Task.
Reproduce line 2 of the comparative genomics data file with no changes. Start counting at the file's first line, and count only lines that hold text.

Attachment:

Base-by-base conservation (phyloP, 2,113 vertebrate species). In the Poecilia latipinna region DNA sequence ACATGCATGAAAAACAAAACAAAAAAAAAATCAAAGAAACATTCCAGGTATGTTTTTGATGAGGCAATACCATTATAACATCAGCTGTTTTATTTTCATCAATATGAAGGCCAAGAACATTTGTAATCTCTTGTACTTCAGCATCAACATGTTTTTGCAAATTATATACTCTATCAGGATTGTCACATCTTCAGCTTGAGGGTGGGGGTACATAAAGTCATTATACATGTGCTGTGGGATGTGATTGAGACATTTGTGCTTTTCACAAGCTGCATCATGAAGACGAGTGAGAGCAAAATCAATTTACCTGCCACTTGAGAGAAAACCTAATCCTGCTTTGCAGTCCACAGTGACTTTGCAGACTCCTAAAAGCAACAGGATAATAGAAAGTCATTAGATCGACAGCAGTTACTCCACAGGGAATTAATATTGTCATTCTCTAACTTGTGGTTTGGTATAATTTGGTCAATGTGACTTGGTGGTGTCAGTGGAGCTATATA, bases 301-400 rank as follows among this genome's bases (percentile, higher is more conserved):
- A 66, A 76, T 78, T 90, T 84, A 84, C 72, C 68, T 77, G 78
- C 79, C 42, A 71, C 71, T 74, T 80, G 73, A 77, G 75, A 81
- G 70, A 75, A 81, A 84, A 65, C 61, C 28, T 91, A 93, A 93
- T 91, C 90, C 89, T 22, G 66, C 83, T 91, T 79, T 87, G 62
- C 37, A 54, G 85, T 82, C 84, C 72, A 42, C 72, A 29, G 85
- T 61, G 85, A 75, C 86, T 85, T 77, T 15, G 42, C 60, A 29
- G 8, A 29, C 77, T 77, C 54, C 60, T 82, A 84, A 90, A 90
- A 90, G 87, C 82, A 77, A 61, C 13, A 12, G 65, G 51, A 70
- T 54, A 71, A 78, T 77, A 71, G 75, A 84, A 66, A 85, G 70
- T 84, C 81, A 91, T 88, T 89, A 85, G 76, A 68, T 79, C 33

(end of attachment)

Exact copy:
- A 66, A 76, T 78, T 90, T 84, A 84, C 72, C 68, T 77, G 78